Essentium and NIAR partner to advance 3D printed aircraft part safety and performance

Industrial 3D printer manufacturer Essentium has partnered with Wichita State University’s (WSU) National Institute for Aviation Research (NIAR) to accelerate the advancement of 3D printing within the US aerospace industry.

Part of the Kansas Aviation Research and Technology (KART) growth initiative, the partnership will see Essentium’s High Speed Extrusion (HSE) 3D printing platform deployed for tooling, spare parts, and eventually flight-worthy end parts for aircraft. 

The partners will work together in a multi-stage process to advance the extrusion additive manufacturing process and to test 3D printed applications that could benefit KART and the aerospace sector generally.

“Up until just a few years ago, AM technology wasn’t at the point where it could make parts that were precise and durable enough for safety-critical aircraft parts,” said John Tomblin, WSU Senior Vice President for Industry and Defense Programs and NIAR Executive Director. 

“Technology advancements from AM innovators like Essentium have transformed the manufacturing possibilities for the aviation industry and significantly decreased time-to-market.”

The Essentium HSE platform installed NIAR's facility. Photo via Essentium.
The Essentium HSE platform installed NIAR’s facility. Photo via Essentium.

Essentium’s HSE technology

Essentium specializes in the development and provision of additive manufacturing materials and processes. The company first launched its HSE platform in 2018 with the goal of addressing both the speed and strength drawbacks of traditional FDM/FFF 3D printers.

However, 2019 is really when the company started scaling the production of its HSE platform in response to growing demand, expanding on its existing relationships with key industry players such as chemical company BASF and software developer Materialise. Through their partnership, the companies sought to advance high-speed additive manufacturing and introduce an open-model for 3D printing.

Since then, Essentium has introduced several new high-temperature filaments for the HSE platform, including three new composite filaments that are specifically geared for aerospace, defense, and electronics applications. The firm also announced a series of executive promotions and new appointments to its leadership team in March, after doubling its global headcount year-on-year.

Earlier this week, Essentium unveiled its new HSE 280i HT 3D printer, an independent dual extrusion (IDEX) FFF 3D printing system designed for the shop floor. The machine is aimed at high-volume manufacturers in the aerospace, automotive, electronics and consumer goods sectors for both functional prototyping and full-scale production parts.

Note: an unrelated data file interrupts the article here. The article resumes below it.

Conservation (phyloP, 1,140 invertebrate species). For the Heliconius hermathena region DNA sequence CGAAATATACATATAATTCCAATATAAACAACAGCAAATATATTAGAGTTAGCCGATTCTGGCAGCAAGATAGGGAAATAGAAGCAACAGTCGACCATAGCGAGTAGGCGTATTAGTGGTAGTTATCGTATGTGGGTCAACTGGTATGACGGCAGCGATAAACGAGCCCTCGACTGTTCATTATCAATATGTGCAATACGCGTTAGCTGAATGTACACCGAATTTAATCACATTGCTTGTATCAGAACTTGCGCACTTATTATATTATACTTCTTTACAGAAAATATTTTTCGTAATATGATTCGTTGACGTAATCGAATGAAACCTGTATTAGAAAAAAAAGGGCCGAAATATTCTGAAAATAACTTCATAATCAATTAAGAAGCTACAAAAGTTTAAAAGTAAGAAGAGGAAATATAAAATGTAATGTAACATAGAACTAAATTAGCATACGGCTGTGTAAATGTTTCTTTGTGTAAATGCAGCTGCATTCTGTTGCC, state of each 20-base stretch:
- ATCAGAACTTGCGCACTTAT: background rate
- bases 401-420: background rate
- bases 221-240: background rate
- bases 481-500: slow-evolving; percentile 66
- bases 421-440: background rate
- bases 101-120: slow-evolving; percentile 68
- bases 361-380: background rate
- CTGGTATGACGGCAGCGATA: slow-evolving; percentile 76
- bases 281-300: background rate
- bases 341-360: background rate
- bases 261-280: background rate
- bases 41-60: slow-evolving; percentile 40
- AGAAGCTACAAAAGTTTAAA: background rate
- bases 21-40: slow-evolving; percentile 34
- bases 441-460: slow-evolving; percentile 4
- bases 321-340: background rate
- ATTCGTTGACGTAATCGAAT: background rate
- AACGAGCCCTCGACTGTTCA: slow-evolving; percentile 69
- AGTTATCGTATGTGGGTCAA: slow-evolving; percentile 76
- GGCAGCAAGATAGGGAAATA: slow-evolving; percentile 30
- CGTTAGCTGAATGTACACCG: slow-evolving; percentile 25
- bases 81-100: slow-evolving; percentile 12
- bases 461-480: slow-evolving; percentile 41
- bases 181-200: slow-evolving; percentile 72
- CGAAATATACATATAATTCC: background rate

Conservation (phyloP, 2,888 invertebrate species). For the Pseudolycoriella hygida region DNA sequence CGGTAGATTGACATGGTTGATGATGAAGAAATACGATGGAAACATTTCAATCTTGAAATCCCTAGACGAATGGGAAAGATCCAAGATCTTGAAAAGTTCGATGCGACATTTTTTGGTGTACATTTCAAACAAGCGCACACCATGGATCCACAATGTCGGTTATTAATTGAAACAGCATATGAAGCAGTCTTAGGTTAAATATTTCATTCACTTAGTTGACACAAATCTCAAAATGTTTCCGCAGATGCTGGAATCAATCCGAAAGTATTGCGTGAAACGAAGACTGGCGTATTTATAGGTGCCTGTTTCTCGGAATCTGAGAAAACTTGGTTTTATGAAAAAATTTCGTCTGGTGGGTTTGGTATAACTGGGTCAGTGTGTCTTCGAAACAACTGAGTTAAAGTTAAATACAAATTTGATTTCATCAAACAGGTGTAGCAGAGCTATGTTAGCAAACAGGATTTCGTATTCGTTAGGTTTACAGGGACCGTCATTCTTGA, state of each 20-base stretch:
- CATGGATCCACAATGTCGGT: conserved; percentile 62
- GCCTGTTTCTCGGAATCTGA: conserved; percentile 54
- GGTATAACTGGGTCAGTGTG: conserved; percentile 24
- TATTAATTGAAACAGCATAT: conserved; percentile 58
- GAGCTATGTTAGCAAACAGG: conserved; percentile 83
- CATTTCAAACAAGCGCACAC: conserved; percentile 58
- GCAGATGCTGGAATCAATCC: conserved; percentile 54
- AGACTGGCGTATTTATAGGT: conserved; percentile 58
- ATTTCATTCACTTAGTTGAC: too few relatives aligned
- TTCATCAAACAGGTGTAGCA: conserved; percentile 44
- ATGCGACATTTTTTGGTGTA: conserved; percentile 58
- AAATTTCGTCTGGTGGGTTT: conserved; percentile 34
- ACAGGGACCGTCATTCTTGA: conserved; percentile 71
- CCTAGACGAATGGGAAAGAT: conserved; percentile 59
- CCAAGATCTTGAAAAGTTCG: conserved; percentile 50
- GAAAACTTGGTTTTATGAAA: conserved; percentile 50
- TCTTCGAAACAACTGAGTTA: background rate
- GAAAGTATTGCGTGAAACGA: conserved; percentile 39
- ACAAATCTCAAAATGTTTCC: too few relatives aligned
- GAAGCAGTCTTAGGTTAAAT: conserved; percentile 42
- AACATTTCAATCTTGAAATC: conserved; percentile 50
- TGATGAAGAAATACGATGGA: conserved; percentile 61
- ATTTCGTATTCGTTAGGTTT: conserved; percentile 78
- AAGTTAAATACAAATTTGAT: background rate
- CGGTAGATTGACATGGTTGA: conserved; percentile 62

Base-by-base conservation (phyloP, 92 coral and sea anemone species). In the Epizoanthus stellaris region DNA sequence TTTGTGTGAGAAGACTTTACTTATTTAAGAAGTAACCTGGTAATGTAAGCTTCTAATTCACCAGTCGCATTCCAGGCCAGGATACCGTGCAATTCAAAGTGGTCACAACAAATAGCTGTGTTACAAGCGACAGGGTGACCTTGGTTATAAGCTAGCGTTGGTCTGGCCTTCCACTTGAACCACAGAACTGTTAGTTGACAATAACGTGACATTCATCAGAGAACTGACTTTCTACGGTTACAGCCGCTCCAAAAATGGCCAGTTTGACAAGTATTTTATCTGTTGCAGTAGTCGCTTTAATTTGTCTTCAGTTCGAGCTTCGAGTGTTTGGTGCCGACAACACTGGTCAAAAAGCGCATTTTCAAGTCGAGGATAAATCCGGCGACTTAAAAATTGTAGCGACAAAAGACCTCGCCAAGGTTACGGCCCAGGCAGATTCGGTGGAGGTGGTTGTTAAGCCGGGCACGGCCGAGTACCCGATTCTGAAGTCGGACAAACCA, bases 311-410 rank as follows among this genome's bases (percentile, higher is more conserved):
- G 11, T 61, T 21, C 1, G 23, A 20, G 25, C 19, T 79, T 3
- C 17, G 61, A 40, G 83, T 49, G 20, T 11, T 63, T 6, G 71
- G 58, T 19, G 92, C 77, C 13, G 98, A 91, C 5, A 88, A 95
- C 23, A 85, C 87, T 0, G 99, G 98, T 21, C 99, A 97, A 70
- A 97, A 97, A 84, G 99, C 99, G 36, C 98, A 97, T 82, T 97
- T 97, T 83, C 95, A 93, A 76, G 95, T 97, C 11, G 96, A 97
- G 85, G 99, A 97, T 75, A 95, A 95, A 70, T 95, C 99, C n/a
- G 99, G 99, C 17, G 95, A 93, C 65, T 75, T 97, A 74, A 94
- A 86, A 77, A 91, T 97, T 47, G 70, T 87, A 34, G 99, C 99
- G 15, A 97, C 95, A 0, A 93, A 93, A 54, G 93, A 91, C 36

The Essentium HSE 280i HT IDEX 3D printer. Photo via Essentium.
The Essentium HSE 280i HT IDEX 3D printer. Photo via Essentium.

Advancing extrusion 3D printing for aerospace

The KART growth initiative is made up of Kansas-based aviation firms, including the likes of Airbus, Bombardier, Spirit AeroSystems, and Textron Aviation.

Through their commercial venture, Essentium and NIAR are seeking to advance the speed, safety, and performance of 3D printed aircraft parts using the HSE platform.

HSE provides an open platform that offers aviation firms a greater choice in materials and therefore the flexibility to print hundreds of parts in a variety of colors and textures.

The NIAR team will use the platform to significantly speed up and scale rapid part production at the point of use for aircraft parts, while decreasing time-to-market and reducing the cost of certifying new materials for use in flight. The HSE system will also help to ensure reliability, repeatability, safety, and performance of 3D printed parts in order to keep older aircraft in the air, in addition to producing spare parts on-demand and enabling innovative designs for new aircraft systems.

Meanwhile, Essentium’s engineers will tune the HSE platform’s materials to be suitable for processing at speed while being strong enough to withstand impact loading. The materials will also be engineered to protect electrostatic-sensitive devices.

Wind tunnel testing at NIAR. Photo via Essentium.
Wind tunnel testing at NIAR. Photo via Essentium.

“By combining our 3D printing platform and materials with NIAR’s industry-specific knowledge and direct feedback from KART members, we aim to create meaningful AM applications to help aviation companies rapidly produce parts on-demand, save money, reduce waste, and streamline the supply chain,” said Josh Lawson, Senior Director Business Development at Essentium. “Until now, the industry has been limited by the lack of choice in trusted industrial-scale AM solutions.

According to the partners, future applications could include tooling, spare parts, and ultimately flight-worthy end parts for aircraft. By shortening lead times and providing greater flexibility to respond to market changes, it is hoped the partnership will accelerate the adoption of 3D printing for KART members and the wider aerospace sector.

“We’re honored to collaborate with NIAR and members of KART in Wichita to be part of next generation solutions for aerospace and defense, helping the industry move forward to new levels of innovation and efficiency,” added Lawson.

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Featured image shows wind tunnel testing at NIAR. Photo via Essentium.